The report uncovered significant barriers for citizens accessing justice systems, including travel to legal aid providers, cost and documentation. 60% of respondents had to travel one hour to five hours or more to reach a legal aid provider they specifically requested. Approximately 40% of respondents travel one hour or less on foot to reach their requested legal aid provider. In the Rwandan context, one hour of walking does not represent an unreasonable amount of time to reach services.
60% of respondents had to travel one hour to five hours or more to reach a legal aid provider
Civil cases involving property and land disputes are the most common (30%) types of cases reported by those surveyed and the most expensive for respondents to pursue. Nationally, respondents spent an average of 434,695 RWF ($550) pursuing land disputes and 540,132 RWF ($680) pursing property disputes. A particular issue is documentation needed to access legal aid, such as certificates of indigence – from the 382 individuals surveyed who applied for one, approximately 15.7% encountered problems obtaining them.
Recommendations from the Legal Aid Forum (LAF) include additional support in the form of access to transportation in order to be able to reach the communities legal aid providers serve (albeit not clear how plausible this will be), and a legal aid provider review of client intake procedures to reduce the average amount of time clients have to wait between initially making contact with the organization and meeting with a staff member or an advocate. Furthermore, Executive Secretaries should be authorized to issue certificates of indigence to be used only to receive legal aid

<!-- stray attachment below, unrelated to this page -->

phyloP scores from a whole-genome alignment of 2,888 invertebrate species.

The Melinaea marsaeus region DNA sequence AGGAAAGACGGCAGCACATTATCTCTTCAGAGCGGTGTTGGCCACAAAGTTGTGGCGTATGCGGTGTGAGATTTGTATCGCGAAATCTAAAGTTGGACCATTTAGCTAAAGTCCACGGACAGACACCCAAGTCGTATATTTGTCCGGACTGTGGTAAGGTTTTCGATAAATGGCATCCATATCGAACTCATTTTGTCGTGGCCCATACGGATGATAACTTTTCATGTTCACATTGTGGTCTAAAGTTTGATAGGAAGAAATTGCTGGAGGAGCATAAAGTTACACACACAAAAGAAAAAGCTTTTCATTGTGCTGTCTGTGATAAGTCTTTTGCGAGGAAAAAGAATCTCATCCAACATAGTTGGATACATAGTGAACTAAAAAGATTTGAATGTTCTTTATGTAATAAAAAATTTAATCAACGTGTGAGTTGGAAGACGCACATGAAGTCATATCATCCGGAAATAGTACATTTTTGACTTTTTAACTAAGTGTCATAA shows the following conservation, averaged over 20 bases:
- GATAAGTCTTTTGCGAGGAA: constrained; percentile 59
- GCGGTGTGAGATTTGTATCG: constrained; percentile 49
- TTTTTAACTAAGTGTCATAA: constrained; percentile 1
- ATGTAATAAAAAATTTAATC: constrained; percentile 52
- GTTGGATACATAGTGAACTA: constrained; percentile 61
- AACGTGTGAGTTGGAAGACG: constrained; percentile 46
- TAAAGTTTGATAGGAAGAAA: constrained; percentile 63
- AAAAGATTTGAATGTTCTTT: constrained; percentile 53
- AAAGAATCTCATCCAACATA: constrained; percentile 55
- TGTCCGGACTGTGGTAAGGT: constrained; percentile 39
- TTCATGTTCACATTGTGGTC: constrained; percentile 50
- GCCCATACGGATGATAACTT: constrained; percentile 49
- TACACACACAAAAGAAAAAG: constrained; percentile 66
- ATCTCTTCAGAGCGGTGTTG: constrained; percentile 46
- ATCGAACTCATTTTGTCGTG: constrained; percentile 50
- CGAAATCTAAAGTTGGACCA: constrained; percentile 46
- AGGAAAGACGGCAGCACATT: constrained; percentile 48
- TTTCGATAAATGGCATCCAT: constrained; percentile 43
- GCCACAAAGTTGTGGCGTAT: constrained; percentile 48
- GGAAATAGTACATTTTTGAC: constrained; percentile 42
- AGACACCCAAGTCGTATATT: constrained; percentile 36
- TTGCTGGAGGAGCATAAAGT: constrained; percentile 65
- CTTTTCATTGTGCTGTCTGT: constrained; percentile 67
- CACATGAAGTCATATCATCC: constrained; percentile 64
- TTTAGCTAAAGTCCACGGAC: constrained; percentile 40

Enforcement of judgments
The timely execution of court judgments is important to maintaining citizen confidence in the justice system and providing access to justice 41% of respondents have had to request the enforcement of a court judgment. Once initiated, cases were resolved after an average of 594 days. LAF recommend a policy document should be produced on the procedures to be followed regarding the enforcement of judgments. The document should simplify the law currently in place and make it more accessible to Executive Secretaries and other local authorities.
The results of this study show that citizens are largely appreciative of the legal aid services they receive from the courts, non-state legal aid providers and the authorities. This study is still in its early stages, but initial data suggests that citizen access to justice would be increased with increased efforts to sensitize citizens about the laws that affect them and the legal aid providers who offer services to them. At this stage, the data indicates that there is room for improvement in the areas of availability and accessibility of legal aid services.
The study will be used as an evidence base as relevant justice stakeholders convene to ensure citizen’s are heard and establish improvements to processes. Furthermore there is interest in building on the ICT enabled parts of this project to enhance existing case tracking and referrals to legal aid providers.
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Photos credit: Oxfam
Author: Richard Kanaga, Participatory Governance Lead
Archive blog. Originally posted on Oxfam Policy & Practice.